How to Manage Wireworms in Wheat

FBN Network

Oct 20, 2023

Wireworms, the larvae of click beetles, feed on the roots and underground stems of wheat plants. Leading to stunted growth, reduced plant vigor, and potential pathogen entry points for secondary infections, these pests can result in lower yields and financial losses. 

Learning how to scout for, identify, and treat wireworms through effective management strategies and products can help control wireworm populations and minimize their negative impacts on wheat crops.

This guide will outline: 

  • How to identify wireworms

  • Regions affected by wireworms

  • Timing of wireworm activity

  • How to manage wireworms

How to Identify Wireworms

Because they spend most of their life cycle hidden beneath the soil, wireworms can often be challenging to identify. However, there are several key characteristics that can assist in identifying their presence. 

Wireworms are slender and cylindrical, with a hard, shiny, copper-brown exoskeleton. Their size can vary, ranging from 1/4 to 1 inch in length, depending on their age. When disturbed, they tend to assume a distinct "C" shape, resembling a wire (thus their name).

Given that wireworm damage often resembles that caused by other pests or environmental factors, wireworm detection can also sometimes prove challenging. To scout for wireworms, look out for: 

  • Wilting or yellowing plants

  • Uneven stands in a wheat field

  • Small holes or tunnels in the roots or underground stems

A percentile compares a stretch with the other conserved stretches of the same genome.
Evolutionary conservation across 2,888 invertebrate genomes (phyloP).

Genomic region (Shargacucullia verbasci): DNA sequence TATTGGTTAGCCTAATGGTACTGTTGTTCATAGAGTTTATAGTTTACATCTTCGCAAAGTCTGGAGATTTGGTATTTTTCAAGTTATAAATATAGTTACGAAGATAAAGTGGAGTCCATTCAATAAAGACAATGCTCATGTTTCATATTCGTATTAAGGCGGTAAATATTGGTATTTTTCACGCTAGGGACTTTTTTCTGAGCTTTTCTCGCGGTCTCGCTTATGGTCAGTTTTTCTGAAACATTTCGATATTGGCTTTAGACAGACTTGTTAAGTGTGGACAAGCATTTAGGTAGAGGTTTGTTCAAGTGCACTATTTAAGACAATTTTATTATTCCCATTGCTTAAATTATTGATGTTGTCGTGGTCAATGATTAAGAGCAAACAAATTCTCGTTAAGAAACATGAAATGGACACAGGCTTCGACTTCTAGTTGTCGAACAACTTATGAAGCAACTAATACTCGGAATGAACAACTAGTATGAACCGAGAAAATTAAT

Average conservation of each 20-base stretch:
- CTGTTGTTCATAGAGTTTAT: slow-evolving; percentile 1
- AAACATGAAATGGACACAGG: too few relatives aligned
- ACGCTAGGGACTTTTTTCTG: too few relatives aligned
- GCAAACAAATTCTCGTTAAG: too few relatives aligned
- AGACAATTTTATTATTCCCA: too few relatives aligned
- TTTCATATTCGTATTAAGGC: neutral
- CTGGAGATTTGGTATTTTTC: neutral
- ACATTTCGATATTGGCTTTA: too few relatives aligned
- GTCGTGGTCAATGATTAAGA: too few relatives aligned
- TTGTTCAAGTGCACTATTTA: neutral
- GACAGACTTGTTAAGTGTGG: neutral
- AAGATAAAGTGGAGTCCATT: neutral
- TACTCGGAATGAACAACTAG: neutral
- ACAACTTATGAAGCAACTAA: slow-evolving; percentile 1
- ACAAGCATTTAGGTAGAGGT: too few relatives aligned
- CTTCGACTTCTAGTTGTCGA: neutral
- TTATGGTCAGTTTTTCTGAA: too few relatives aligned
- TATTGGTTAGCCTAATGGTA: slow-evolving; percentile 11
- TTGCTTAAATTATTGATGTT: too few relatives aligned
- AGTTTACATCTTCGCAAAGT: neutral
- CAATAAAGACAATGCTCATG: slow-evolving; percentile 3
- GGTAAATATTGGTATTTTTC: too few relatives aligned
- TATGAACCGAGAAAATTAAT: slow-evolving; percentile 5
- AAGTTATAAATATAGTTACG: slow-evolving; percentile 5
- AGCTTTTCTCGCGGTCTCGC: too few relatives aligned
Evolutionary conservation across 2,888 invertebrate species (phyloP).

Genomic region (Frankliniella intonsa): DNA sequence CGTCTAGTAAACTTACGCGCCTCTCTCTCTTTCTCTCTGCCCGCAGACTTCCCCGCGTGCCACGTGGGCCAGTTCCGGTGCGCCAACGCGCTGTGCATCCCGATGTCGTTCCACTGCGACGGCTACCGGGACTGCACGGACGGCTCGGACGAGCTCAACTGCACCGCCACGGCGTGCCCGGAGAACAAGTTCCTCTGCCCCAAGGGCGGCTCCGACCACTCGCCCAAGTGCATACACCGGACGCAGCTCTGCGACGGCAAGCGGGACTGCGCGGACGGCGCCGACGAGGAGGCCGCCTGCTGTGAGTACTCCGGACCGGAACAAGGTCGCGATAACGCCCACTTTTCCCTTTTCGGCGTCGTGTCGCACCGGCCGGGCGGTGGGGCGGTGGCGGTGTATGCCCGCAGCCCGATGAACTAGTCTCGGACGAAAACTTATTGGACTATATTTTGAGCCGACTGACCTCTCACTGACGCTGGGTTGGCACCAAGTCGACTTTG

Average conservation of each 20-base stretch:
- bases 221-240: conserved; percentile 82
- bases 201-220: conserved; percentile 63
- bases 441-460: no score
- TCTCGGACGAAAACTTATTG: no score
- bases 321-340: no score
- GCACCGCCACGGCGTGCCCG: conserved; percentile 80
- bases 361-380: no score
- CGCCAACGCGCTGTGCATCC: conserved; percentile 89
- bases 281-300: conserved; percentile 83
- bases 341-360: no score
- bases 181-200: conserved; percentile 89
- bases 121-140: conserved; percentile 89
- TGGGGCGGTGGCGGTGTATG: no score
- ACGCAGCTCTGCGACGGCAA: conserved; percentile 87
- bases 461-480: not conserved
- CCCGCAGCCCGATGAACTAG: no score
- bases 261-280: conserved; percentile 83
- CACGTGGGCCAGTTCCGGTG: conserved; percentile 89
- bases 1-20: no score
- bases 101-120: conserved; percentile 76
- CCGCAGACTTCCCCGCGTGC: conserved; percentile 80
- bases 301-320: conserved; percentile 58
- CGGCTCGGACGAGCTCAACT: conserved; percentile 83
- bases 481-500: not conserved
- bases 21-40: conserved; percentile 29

• The presence of adult click beetles in the vicinity of the wheat field


[RELATED: Using a Fungicide to Protect Your Wheat Crop]


Regions Affected by Wireworms

Wireworms are commonly found in areas with heavy clay or loam soils. In North America, wireworms are particularly prevalent in the Pacific Northwest, the Midwest, and the Great Plains. However, wireworms can be present in any region where wheat is grown. 

Timing of Wireworm Activity

Wireworms are most active during the early stages of the wheat growing season, from late winter to early spring when the soil temperature reaches around 50°F (10°C). This critical period is when wireworms pose the greatest threat to a wheat crop. 

Steve L. Brown, University of Georgia, Bugwood.org

How to Manage Wireworms

Before considering chemical treatments, first assess the severity of the wireworm infestation. Integrated pest management strategies such as crop rotation, trap crops, and biological controls can go a long way in managing wireworm populations effectively. 

Rotating crops and incorporating trap crops into a rotation plan can help disrupt the wireworm life cycle and reduce their numbers. Additionally, introducing biological controls, such as beneficial nematodes or entomopathogenic fungi, can provide natural enemies to help control wireworm populations. 

Seed-applied neonicotinoid insecticides containing imidacloprid* or thiamethoxam can slow insect feeding when plants are most vulnerable to damage. Broflanilide, a newer chemistry class, may be more effective at managing wireworms in wheat when applied as a seed treatment. 

Carefully read and follow product labels to ensure proper application rates and timing, maximize efficacy, and minimize potential negative impacts on the environment. 

Wireworm Crop Protection from FBN Direct®

Proactively scouting for and responding to pest presence in your fields will help reduce potential crop damage and improve yield. FBN Direct has a wide variety of effective insecticides to help address pest pressures and keep your operation on track. With transparent pricing, straightforward online ordering, detailed product labels and fast direct-to-farm delivery, FBN Direct can help you get the products you need to protect your crops. 


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